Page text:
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World Premiere: Fiona Clark: Unafraid
Dir: Lula Cucchiarra
Photographer Fiona Clark shocked 1970s New Zealand with her documentary images of Auckland’s burgeoning queer scene. The pictures they tried to ban were just the beginning for one of Aotearoa’s photography greats.
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World Premiere: Mark Hunt: The Fight of His Life
Dir: Peter Bell Brook
After overcoming a challenging childhood, ‘Super Samoan’ fighter Mark Hunt went on to achieve professional and personal success in the world of mixed martial arts, battling for justice in a sport known to be riddled with drug cheats. Hunt fought to achieve fairness in one of the most challenging and high-profile sports in the world, whilst tackling his personal demons to become the man and father that he is today.
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World Premiere: Millie Lies Low
Dir: Michelle Savill
A broke and anxiety-ridden architecture grad misses her flight to New York for a prestigious internship. She decides to fake having made it to New York, while lieing low in her hometown, scrounging for another ticket.
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Mothers of the Revolution
Dir: Briar March
Mothers of the Revolution tells the story of one of the longest protests in history. Between 1981 and 2000, thousands of women from around the world came together at Greenham Common to take a committed stand against nuclear proliferation. Minimised by the media, the film reveals the women as the Cold War heroes they were, who persisted in the face of arrests, condemnation, and scorn, took on a superpower, and changed the world.
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Patu! (NZIFF 2016)
Forty years on from the 1981 Springbok tour, Merata Mita’s landmark film has been restored and remastered. The film is a startling record of the mass civil disobedience that took place throughout New Zealand in protest of the South African rugby tour.
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World Premiere: Rohe Kōreporepo – The Swamp, the Sacred Place
Dir: Kathleen Gallagher
Rohe Kōreporepo – The Swamp the Sacred Place, examines the delights of restoring our intimate relationships with rohe kōreporepo/wetland, underscoring the importance of these valuable and diverse ecosystems to our wellbeing and environment. Could restoring our repo hold the key to unlocking our climate crisis and revitalising our health and mana?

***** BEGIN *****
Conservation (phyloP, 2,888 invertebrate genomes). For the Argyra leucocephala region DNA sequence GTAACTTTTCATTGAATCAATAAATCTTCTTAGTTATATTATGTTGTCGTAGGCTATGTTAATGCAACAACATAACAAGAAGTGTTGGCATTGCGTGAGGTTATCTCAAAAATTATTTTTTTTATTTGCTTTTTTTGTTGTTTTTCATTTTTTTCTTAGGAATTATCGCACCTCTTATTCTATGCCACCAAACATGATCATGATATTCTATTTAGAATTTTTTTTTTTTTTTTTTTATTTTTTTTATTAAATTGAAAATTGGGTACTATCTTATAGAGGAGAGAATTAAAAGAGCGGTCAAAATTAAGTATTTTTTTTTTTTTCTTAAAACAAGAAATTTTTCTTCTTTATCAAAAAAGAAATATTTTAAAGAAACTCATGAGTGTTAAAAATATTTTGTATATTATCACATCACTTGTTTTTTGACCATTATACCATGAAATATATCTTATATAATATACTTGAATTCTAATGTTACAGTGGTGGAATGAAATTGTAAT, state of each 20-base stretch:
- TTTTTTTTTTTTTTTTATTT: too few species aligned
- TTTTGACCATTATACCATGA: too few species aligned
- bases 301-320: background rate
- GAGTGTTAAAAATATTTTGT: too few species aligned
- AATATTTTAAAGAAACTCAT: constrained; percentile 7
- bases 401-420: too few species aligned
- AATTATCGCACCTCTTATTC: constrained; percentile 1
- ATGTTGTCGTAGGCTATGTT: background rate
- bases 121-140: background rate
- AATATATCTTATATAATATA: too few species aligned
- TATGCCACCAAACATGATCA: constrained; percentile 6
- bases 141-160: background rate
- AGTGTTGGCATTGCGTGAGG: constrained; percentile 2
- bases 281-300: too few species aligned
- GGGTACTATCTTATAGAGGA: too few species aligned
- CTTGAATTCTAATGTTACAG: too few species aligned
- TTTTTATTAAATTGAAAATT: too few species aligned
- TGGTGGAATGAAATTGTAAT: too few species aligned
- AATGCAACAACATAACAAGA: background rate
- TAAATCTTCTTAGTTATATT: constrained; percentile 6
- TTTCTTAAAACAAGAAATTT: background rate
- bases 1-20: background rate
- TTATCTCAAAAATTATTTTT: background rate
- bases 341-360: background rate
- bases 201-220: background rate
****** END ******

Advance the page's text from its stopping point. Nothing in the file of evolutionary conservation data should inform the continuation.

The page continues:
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World Premiere: Signed, Theo Schoon
Dir: Luit Bieringa
Art historian and filmmaker Luit Bieringa (Ans Westra: Private Journeys/Public Signposts, The Man in the Hat) re-examines the life and career of Dutch immigrant artist Theo Schoon. In the context of New Zealand’s culture in the second half of the 20th century, Schoon rocked our world. For all the noise that has surrounded his legacy, the artist that emerges from this film is one who gave infinitely more than he took.
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Theatrical World Premiere: There Is No I in Threesome
Dir: Jan Oliver Lucks
In love, newly engaged and maintaining a long-distance relationship, director Jan Oliver Lucks and his fiancée decide to throw traditional rules out the window by opening up their relationship before they tie the knot. What could go wrong? This is a film about polyamory that isn’t quite what it seems.
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World Premiere: Whetu Marama – Bright Star
Dirs: John Mills & Aileen O’Sullivan
Polynesians were the greatest voyagers on earth, sailing the vast Pacific by the stars. However, their ancient art of navigation was lost for 600 years, until the stars realigned and three men from far flung islands – a Hawaiian, a Micronesian and a Māori – met by chance. Together they revived past practices, restoring their people’s place as the greatest navigators on the planet.
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Woodenhead
Dir: Florian Habicht
NZIFF premieres a colourised version of Florian Habicht’s debut feature, Woodenhead (NZIFF 2003). Filmed in Northland’s lush forests and spartan hill country, Woodenhead conjures a unique, fairy-tale-like realm. Gert, an innocent rubbish-dump worker, is charged with the task of delivering Princess Plum, the ethereal daughter of his master Hugo, to her wedding in Maidenwood. Their journey through the grandeur of New Zealand’s landscape is beset with strange events.

New Zealand films screening at NZIFF 2021 are proudly supported by Resene.